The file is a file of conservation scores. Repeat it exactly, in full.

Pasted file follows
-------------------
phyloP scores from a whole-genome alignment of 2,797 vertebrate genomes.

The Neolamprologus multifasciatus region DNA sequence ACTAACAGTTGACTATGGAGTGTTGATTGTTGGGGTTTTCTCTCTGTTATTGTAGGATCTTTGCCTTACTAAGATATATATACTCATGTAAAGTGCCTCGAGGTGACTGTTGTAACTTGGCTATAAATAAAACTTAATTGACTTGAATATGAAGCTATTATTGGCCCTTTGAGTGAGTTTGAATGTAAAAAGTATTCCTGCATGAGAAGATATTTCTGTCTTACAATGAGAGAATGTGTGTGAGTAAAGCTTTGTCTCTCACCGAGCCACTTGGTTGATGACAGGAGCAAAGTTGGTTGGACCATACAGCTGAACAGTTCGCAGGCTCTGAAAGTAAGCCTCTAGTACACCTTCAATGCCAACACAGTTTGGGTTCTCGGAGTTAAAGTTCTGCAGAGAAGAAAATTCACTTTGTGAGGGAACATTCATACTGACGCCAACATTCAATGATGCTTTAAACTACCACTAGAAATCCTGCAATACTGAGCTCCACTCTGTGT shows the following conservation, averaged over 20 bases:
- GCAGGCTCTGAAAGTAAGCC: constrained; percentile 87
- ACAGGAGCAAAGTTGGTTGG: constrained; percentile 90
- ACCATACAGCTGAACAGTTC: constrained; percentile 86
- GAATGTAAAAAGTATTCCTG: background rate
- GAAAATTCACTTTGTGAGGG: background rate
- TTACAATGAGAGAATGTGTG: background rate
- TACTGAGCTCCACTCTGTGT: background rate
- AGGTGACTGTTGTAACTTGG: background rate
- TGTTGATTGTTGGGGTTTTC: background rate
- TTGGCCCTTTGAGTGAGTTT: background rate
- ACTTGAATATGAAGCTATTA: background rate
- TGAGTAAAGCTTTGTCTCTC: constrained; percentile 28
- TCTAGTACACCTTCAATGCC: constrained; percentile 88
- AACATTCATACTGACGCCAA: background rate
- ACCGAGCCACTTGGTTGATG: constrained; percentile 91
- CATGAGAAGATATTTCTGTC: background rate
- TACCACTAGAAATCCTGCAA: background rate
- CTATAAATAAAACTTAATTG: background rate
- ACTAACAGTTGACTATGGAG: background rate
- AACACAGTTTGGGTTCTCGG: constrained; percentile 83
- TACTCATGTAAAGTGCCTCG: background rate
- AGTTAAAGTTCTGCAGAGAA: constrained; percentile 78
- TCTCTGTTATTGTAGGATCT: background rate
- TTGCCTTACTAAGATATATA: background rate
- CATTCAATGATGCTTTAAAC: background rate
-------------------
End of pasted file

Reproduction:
phyloP scores from a whole-genome alignment of 2,797 vertebrate genomes.

The Neolamprologus multifasciatus region DNA sequence ACTAACAGTTGACTATGGAGTGTTGATTGTTGGGGTTTTCTCTCTGTTATTGTAGGATCTTTGCCTTACTAAGATATATATACTCATGTAAAGTGCCTCGAGGTGACTGTTGTAACTTGGCTATAAATAAAACTTAATTGACTTGAATATGAAGCTATTATTGGCCCTTTGAGTGAGTTTGAATGTAAAAAGTATTCCTGCATGAGAAGATATTTCTGTCTTACAATGAGAGAATGTGTGTGAGTAAAGCTTTGTCTCTCACCGAGCCACTTGGTTGATGACAGGAGCAAAGTTGGTTGGACCATACAGCTGAACAGTTCGCAGGCTCTGAAAGTAAGCCTCTAGTACACCTTCAATGCCAACACAGTTTGGGTTCTCGGAGTTAAAGTTCTGCAGAGAAGAAAATTCACTTTGTGAGGGAACATTCATACTGACGCCAACATTCAATGATGCTTTAAACTACCACTAGAAATCCTGCAATACTGAGCTCCACTCTGTGT shows the following conservation, averaged over 20 bases:
- GCAGGCTCTGAAAGTAAGCC: constrained; percentile 87
- ACAGGAGCAAAGTTGGTTGG: constrained; percentile 90
- ACCATACAGCTGAACAGTTC: constrained; percentile 86
- GAATGTAAAAAGTATTCCTG: background rate
- GAAAATTCACTTTGTGAGGG: background rate
- TTACAATGAGAGAATGTGTG: background rate
- TACTGAGCTCCACTCTGTGT: background rate
- AGGTGACTGTTGTAACTTGG: background rate
- TGTTGATTGTTGGGGTTTTC: background rate
- TTGGCCCTTTGAGTGAGTTT: background rate
- ACTTGAATATGAAGCTATTA: background rate
- TGAGTAAAGCTTTGTCTCTC: constrained; percentile 28
- TCTAGTACACCTTCAATGCC: constrained; percentile 88
- AACATTCATACTGACGCCAA: background rate
- ACCGAGCCACTTGGTTGATG: constrained; percentile 91
- CATGAGAAGATATTTCTGTC: background rate
- TACCACTAGAAATCCTGCAA: background rate
- CTATAAATAAAACTTAATTG: background rate
- ACTAACAGTTGACTATGGAG: background rate
- AACACAGTTTGGGTTCTCGG: constrained; percentile 83
- TACTCATGTAAAGTGCCTCG: background rate
- AGTTAAAGTTCTGCAGAGAA: constrained; percentile 78
- TCTCTGTTATTGTAGGATCT: background rate
- TTGCCTTACTAAGATATATA: background rate
- CATTCAATGATGCTTTAAAC: background rate